Tokyo Sustainable Seafood
    Symposium 2017 Report

    hanae.matsui

     

    In the last few years, market and social engagement towards sustainable seafood in Japan has seen a significant increase. Nowhere is this progress more evident than at the Tokyo Sustainable Seafood Symposium, hosted this October 27 in Shinjuku and featuring addresses from top business and government leaders. Now in its third year, the event was attended by over 400 guests from food manufacturing, retail, food service, fisheries, government, and technology companies. This year’s topic, “Achieving SDG’s Through Our Olympic Legacy,” examined the changes Japan has been making and the new initiatives to transform the market in preparation for the global spotlight shining on Tokyo for the 2020 Olympics.

    Special thank you to our sponsors: Co-op Japan, Maruha Nichiro, Nissui, and Seiyu

    A keynote speech by Margaret Spring, Vice President of the Monterey Bay Aquarium, was followed by a lively discussion between Dr. Spring and Sakana-kun, a Japanese celebrity fish scientist, about the sustainability of traditional Japanese fishing methods and the need to establish science-based assessment in Japan. Additional special guest speakers included Dr. Masanori Miyahara, President of the Japan Fisheries Research and Education Agency and advisor to the Minister of Agriculture, Forestry, and Fisheries, sharing the government’s efforts to revitalize Japanese fisheries through strengthened research, management, and IUU measures.

    Left: Sakana-kun, Right: Margaret Spring
    Talk Session 1: How Far Have We Come? Future of the Japanese Seafood Market

    All sessions were simultaneously translated in English and Japanese, allowing for fluid discussion among panel members and live questions from the audience. Panel sessions covered a wide array of topics from IUU and human rights to fisheries improvements and certifications to market-led initiatives by food service and retail leaders.

     

    Market Engagement

    Seafood Legacy was pleased to welcome to the symposium a broad array of business speakers. Retailer leaders AEON, Seiyu, and the Japanese Cooperative Consumer’s Union joined panel discussions. ANA Holdings and Park Hyatt Tokyo shared their experiences within the travel and food service sector. Technology giant Hitachi spoke about the role of technology in helping companies to establish traceability and manage a global supply chain. For the first time at the symposium, global fishing leaders Maruha Nichiro and Nippon Suisan both took to the stage, to provide insights on sustainability efforts from within their companies.

    Talk Session 1: How Far Have We Come? Future of the Japanese Seafood Market
    Talk Session 3: Ocean to Table: Where Does Sustainable Seafood Come From?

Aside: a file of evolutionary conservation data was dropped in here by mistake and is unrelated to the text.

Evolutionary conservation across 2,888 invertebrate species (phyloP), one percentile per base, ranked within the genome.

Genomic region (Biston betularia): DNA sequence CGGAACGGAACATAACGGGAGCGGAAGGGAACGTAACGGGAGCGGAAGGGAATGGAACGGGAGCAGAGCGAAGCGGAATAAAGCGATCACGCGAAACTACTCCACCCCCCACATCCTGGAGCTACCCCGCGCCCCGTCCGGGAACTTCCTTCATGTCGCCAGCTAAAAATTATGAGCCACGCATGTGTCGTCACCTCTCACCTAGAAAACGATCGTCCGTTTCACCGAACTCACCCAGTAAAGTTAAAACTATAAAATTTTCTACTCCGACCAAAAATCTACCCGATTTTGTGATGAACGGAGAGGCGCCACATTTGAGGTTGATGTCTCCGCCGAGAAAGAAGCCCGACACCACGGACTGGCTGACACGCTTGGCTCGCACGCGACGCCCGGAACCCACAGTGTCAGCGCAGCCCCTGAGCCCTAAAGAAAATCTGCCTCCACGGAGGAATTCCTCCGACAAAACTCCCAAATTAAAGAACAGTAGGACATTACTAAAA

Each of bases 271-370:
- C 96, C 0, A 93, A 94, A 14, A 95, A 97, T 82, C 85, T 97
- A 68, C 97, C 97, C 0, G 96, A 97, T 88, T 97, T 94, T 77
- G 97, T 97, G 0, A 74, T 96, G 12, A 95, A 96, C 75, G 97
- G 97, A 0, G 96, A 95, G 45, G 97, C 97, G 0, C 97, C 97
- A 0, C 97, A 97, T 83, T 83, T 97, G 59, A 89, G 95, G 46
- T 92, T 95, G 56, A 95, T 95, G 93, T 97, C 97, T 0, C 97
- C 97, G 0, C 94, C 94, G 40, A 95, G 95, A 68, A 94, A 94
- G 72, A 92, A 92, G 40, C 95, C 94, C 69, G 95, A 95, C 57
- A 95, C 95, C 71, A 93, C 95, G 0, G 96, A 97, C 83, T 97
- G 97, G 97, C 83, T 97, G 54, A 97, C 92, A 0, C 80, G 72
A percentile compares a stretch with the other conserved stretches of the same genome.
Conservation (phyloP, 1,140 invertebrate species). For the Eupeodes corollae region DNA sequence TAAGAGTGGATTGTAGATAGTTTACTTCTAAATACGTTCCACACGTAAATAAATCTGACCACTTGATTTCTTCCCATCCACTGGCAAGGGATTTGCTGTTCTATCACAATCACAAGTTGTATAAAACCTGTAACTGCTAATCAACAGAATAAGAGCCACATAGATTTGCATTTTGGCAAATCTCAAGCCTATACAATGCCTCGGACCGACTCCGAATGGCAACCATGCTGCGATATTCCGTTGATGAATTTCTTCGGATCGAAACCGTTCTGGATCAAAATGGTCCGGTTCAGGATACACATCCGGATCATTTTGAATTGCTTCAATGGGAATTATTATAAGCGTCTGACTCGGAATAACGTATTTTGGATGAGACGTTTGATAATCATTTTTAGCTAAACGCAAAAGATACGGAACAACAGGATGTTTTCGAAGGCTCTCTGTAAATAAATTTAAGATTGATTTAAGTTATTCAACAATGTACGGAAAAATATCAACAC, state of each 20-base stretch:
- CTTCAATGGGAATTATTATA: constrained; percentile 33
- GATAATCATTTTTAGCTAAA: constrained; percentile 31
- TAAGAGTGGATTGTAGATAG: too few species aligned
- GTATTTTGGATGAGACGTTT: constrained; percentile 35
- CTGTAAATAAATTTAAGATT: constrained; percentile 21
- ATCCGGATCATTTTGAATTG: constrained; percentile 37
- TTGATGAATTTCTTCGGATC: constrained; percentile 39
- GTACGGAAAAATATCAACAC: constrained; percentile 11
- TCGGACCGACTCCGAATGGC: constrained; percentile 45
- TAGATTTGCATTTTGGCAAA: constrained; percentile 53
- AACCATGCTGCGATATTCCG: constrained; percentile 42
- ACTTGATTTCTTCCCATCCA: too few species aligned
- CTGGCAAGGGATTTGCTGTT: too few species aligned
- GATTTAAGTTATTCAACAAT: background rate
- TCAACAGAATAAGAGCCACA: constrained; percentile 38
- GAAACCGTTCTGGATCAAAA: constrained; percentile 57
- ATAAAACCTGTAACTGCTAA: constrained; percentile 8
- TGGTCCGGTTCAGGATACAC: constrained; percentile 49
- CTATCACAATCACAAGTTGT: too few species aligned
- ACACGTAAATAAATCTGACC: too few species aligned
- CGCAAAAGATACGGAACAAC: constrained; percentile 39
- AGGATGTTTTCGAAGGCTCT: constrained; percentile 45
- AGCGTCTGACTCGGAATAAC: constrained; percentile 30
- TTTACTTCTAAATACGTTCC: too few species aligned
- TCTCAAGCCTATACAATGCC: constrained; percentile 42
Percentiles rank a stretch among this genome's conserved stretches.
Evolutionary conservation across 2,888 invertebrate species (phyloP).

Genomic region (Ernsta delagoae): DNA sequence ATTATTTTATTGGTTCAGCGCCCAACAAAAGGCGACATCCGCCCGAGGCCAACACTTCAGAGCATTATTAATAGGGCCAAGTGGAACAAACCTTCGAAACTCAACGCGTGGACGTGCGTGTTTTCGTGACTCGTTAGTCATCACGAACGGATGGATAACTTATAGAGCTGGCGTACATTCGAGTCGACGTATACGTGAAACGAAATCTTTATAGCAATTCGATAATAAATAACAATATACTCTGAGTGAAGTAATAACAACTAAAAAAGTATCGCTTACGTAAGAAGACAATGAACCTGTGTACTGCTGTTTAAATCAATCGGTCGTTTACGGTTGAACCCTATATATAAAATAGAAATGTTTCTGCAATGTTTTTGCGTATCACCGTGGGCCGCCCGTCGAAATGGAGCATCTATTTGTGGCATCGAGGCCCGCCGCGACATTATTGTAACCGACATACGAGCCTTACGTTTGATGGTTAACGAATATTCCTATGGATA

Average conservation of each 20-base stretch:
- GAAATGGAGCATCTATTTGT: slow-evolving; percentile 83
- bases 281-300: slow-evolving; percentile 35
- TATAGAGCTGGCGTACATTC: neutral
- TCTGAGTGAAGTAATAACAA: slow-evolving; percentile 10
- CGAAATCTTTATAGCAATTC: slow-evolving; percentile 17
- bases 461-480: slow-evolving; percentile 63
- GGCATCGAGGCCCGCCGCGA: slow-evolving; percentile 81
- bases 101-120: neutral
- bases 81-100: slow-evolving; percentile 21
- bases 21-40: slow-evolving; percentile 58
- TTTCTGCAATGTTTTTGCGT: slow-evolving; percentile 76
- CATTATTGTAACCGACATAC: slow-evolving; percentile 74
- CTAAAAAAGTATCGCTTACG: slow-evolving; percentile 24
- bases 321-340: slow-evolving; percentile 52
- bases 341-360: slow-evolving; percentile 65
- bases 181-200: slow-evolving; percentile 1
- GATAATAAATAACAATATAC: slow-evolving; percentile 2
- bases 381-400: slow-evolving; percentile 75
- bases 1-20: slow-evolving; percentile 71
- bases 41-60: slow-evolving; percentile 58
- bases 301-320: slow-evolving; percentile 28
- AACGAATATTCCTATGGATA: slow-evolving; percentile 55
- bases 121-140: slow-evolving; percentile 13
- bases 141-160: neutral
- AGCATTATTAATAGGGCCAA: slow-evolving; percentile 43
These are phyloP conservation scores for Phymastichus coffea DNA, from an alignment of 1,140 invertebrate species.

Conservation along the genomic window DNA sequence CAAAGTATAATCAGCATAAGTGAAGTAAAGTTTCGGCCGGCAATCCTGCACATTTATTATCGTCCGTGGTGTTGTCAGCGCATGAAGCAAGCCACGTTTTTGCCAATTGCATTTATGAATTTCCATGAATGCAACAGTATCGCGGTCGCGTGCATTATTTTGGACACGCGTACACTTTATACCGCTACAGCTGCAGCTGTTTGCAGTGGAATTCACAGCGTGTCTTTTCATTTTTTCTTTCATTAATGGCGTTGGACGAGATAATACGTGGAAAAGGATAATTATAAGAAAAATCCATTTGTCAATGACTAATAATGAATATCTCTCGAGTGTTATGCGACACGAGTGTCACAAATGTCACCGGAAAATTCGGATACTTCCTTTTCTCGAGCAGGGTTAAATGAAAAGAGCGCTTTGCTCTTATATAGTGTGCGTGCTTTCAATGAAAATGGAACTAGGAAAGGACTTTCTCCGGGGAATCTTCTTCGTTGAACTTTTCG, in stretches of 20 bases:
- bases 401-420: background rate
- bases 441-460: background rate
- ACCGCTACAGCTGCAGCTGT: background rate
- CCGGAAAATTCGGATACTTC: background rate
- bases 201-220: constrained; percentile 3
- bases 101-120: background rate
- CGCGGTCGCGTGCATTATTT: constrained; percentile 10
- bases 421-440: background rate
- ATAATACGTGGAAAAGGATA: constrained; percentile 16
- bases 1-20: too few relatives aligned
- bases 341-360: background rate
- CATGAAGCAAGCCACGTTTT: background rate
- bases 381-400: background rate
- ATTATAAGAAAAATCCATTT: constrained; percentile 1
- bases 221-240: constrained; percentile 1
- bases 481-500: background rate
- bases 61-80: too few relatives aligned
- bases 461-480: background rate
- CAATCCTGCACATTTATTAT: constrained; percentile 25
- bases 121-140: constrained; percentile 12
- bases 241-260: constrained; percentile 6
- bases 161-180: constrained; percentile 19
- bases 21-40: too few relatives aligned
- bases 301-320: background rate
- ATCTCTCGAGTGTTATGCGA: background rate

Partnerships and Globalization

    The major themes of the day cutting across all panels were the importance of partnerships and the globalization of Japanese business perspectives. “There’s not much that corporations can do alone, but in partnerships we can accomplish a lot more,” said Chikako Miyata, Vice President of Brand and CSR at ANA Holdings. The creation of business-to-business, business-to-NGO, and business-to-science collaborations was called out as a necessity to success. Nippon Suisan announced their partnerships with WWF for sustainable seafood week, as well as their commitment to SeaBOS and GSSI as a partner company. It is a great step forward for the global sustainable seafood community that fishing leaders Maruha Nichiro and Nippon Suisan joined the global precompetitive business platform and value the importance of collaboration in order to achieve SDGs and sustainable and responsible fisheries.

    Kumie Wama / Seiyu GK
    Panel Discussion A-2: A Vision for the Future of Global Seafood Businesses

    Additionally, Japanese speakers emphasized the improved alignment of Japanese practices with global norms, noting the necessity of engaging not just in sustainability but also in human rights issues.  The incentives comes from external as well as internal sources. Says ANA’s Miyata, “Now that we are a global company, we realize we will be the focus of attention. Whether we like it or not, we have to expand our perspective from domestic to global.”  The incentive to engage in global business practice norms is also a way for Japan to protect their own culinary culture. “Fish is a natural resource that needs to be protected by the entire world; Japan must be part of this,” stated AEON’s executive officer of CSR Kahori Miyake, calling for engagement from all sectors in Japan.

    Kaori Miyake / AEON

     

    Towards 2020

    The sense of urgency and the need for multi-stakeholder action is palpable in Japan, and the participation of an ever-increasing number of business and government stakeholders to the discussion is a promising start to the work ahead. We are proud of the commitments that have been made, and are working hard to build the partnerships – between companies, between sectors, and between countries – that are necessary to solve the urgent issues surrounding fisheries management.  Together, we collaborate to secure a future with productive and enduring seas.

     

     

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